No Bears Here: Russia Brings Big Gains
SADDLE BROOK, N.J.
Lenin would be shocked!
US investors are raking in the rubles - and dollars - thanks to shrewd capitalist investments in Russian companies.
And according to Richard Hisey, there's a lot more wealth to be created by investing in Russia.
Mr. Hisey should know. He oversees the Lexington Troika Dialog Russia Fund, whose 77.8 percent total return through June 30 puts it at the top of this year's mutual fund heap. And it gained another 9 percent in the first three days of July.
The fund's objective is long-term capital appreciation. And while Hisey is careful to note that future returns may not equal the earlier gains, he says there is a strong likelihood that Russian economic development will continue to yield double-digit returns for the fund well into next year.
Not bad for a fund opened only a year ago.
Lexington Troika Dialog Russia Fund began on July 3, 1996, a "date of political significance," Hisey says. That was when the second round of voting for Russia's presidential elections occurred - an election that returned Boris Yeltsin to office.
The fund's minimum investment is $5,000 ($250 for an individual retirement account). There's no sales load, and annual management expenses run about 1.25 percent a year (800-526-0056).
Typically, funds that invest in emerging markets abroad, especially single-country funds such as this one, tend to be highly volatile. They can collapse when market conditions suddenly sour.
Latin American markets, second only to Russia in the past year (see chart), are recovering from a big slump in 1994-95.
Despite the volatility of emerging markets, Hisey is upbeat about Lexington's Russia fund for several reasons:
* Low stock valuations: A blue-chip Russian stock has far more room for growth than a comparable US stock, with its much higher valuation levels.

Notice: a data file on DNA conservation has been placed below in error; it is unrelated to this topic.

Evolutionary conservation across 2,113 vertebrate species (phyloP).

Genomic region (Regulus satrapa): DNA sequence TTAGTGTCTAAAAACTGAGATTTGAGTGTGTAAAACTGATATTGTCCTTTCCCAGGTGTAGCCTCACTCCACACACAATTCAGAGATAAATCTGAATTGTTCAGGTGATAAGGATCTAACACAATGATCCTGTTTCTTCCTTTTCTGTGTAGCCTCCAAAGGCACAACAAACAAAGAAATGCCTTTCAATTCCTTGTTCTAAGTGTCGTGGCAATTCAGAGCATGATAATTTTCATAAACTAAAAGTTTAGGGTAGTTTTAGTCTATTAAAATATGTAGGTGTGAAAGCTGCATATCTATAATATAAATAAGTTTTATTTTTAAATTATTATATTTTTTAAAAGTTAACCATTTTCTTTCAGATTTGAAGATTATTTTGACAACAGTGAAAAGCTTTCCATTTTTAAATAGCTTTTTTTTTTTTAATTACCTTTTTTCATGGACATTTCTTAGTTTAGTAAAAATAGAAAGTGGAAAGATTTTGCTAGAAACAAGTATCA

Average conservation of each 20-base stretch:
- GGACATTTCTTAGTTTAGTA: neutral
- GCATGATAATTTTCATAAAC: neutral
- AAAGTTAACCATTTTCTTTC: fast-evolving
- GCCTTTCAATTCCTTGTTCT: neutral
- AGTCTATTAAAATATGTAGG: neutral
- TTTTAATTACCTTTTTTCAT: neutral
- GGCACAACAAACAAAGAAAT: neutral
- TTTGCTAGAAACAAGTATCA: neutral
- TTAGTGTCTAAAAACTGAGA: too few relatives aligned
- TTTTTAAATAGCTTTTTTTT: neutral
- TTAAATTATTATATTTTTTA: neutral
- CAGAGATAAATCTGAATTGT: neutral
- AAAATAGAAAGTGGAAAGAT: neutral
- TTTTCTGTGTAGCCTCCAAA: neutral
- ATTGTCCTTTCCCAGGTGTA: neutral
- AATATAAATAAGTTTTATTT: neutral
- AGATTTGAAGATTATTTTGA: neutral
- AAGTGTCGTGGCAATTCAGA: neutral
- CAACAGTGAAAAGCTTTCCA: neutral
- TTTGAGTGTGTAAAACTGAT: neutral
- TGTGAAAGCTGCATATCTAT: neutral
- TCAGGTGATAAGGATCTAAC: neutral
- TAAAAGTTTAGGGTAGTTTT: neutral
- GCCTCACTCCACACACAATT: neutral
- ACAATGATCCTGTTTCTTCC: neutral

* A "literate, well-educated work force."
* Expanding investment by foreign companies, through joint ventures, in Russia.
* An abundance of natural resources.
* Increasing stability in Russian politics.
How does Hisey, sitting in Lexington's headquarters in upscale suburban New Jersey, manage the fund?
With lots of help.
Three specialists in Russia, who work for Troika Dialog Asset Management, a Russian financial management firm, scan the portfolio daily and choose potential new stocks. Early each week, usually on Monday, the Moscow team calls Hisey at Saddle Brook to discuss additions and deletions. Hisey says he usually agrees to the Moscow team's proposals.
In Saddle Brook, meanwhile, the fund relies on an advisory panel of three Russia specialists. The team consists of Keith Bush, a senior associate in Russian and Eurasian affairs at the Center for Strategic and International Studies in Washington, Marin Strmecki, once a foreign policy consultant to President Nixon, and Hisey.
Hisey himself speaks fluent Russian and as a college student studied at Leningrad State University.
The three seek to keep the fund on top of political or economic trends that could affect performance.
Of about 1,000 Russian companies in which the fund could invest, says Hisey, the portfolio holds 50 securities, with an emphasis on blue-chip companies.
The fund leans heavily on a few sectors, such as oil and gas, telecommunications, and utilities. It includes no companies from former Soviet republics.
About 25 percent of the stock holdings are in ADRs (American depository receipts) of Russian companies. These are shares sold directly on American exchanges. The portfolio also holds about 25 percent bonds.